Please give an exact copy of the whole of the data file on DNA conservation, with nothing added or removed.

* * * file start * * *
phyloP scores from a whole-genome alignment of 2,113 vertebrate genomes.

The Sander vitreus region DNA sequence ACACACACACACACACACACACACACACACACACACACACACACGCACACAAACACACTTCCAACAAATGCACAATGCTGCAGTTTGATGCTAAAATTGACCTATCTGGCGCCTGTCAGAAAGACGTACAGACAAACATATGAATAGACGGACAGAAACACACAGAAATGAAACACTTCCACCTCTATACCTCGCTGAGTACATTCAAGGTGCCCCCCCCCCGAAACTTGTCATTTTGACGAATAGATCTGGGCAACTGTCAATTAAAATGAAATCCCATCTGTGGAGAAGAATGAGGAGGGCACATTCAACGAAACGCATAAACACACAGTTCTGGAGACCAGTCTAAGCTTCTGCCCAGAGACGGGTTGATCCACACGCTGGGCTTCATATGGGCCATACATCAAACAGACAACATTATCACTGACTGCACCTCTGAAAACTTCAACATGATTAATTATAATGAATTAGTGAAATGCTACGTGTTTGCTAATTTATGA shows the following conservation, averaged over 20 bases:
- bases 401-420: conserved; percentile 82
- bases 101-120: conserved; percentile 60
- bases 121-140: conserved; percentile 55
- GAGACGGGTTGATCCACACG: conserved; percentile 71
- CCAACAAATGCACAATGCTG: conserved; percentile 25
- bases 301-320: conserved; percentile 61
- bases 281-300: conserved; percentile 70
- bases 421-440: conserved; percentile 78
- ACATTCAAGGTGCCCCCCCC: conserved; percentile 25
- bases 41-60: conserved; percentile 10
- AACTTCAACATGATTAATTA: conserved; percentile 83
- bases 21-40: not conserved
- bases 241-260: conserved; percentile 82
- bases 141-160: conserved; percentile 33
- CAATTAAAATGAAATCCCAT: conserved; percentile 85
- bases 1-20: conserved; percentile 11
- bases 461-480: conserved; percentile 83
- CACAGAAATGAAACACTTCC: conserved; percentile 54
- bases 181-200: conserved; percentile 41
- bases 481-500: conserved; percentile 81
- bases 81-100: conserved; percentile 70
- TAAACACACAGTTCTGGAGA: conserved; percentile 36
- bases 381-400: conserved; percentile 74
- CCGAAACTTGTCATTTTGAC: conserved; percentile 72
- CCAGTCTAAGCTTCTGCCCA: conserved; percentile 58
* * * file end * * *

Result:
phyloP scores from a whole-genome alignment of 2,113 vertebrate genomes.

The Sander vitreus region DNA sequence ACACACACACACACACACACACACACACACACACACACACACACGCACACAAACACACTTCCAACAAATGCACAATGCTGCAGTTTGATGCTAAAATTGACCTATCTGGCGCCTGTCAGAAAGACGTACAGACAAACATATGAATAGACGGACAGAAACACACAGAAATGAAACACTTCCACCTCTATACCTCGCTGAGTACATTCAAGGTGCCCCCCCCCCGAAACTTGTCATTTTGACGAATAGATCTGGGCAACTGTCAATTAAAATGAAATCCCATCTGTGGAGAAGAATGAGGAGGGCACATTCAACGAAACGCATAAACACACAGTTCTGGAGACCAGTCTAAGCTTCTGCCCAGAGACGGGTTGATCCACACGCTGGGCTTCATATGGGCCATACATCAAACAGACAACATTATCACTGACTGCACCTCTGAAAACTTCAACATGATTAATTATAATGAATTAGTGAAATGCTACGTGTTTGCTAATTTATGA shows the following conservation, averaged over 20 bases:
- bases 401-420: conserved; percentile 82
- bases 101-120: conserved; percentile 60
- bases 121-140: conserved; percentile 55
- GAGACGGGTTGATCCACACG: conserved; percentile 71
- CCAACAAATGCACAATGCTG: conserved; percentile 25
- bases 301-320: conserved; percentile 61
- bases 281-300: conserved; percentile 70
- bases 421-440: conserved; percentile 78
- ACATTCAAGGTGCCCCCCCC: conserved; percentile 25
- bases 41-60: conserved; percentile 10
- AACTTCAACATGATTAATTA: conserved; percentile 83
- bases 21-40: not conserved
- bases 241-260: conserved; percentile 82
- bases 141-160: conserved; percentile 33
- CAATTAAAATGAAATCCCAT: conserved; percentile 85
- bases 1-20: conserved; percentile 11
- bases 461-480: conserved; percentile 83
- CACAGAAATGAAACACTTCC: conserved; percentile 54
- bases 181-200: conserved; percentile 41
- bases 481-500: conserved; percentile 81
- bases 81-100: conserved; percentile 70
- TAAACACACAGTTCTGGAGA: conserved; percentile 36
- bases 381-400: conserved; percentile 74
- CCGAAACTTGTCATTTTGAC: conserved; percentile 72
- CCAGTCTAAGCTTCTGCCCA: conserved; percentile 58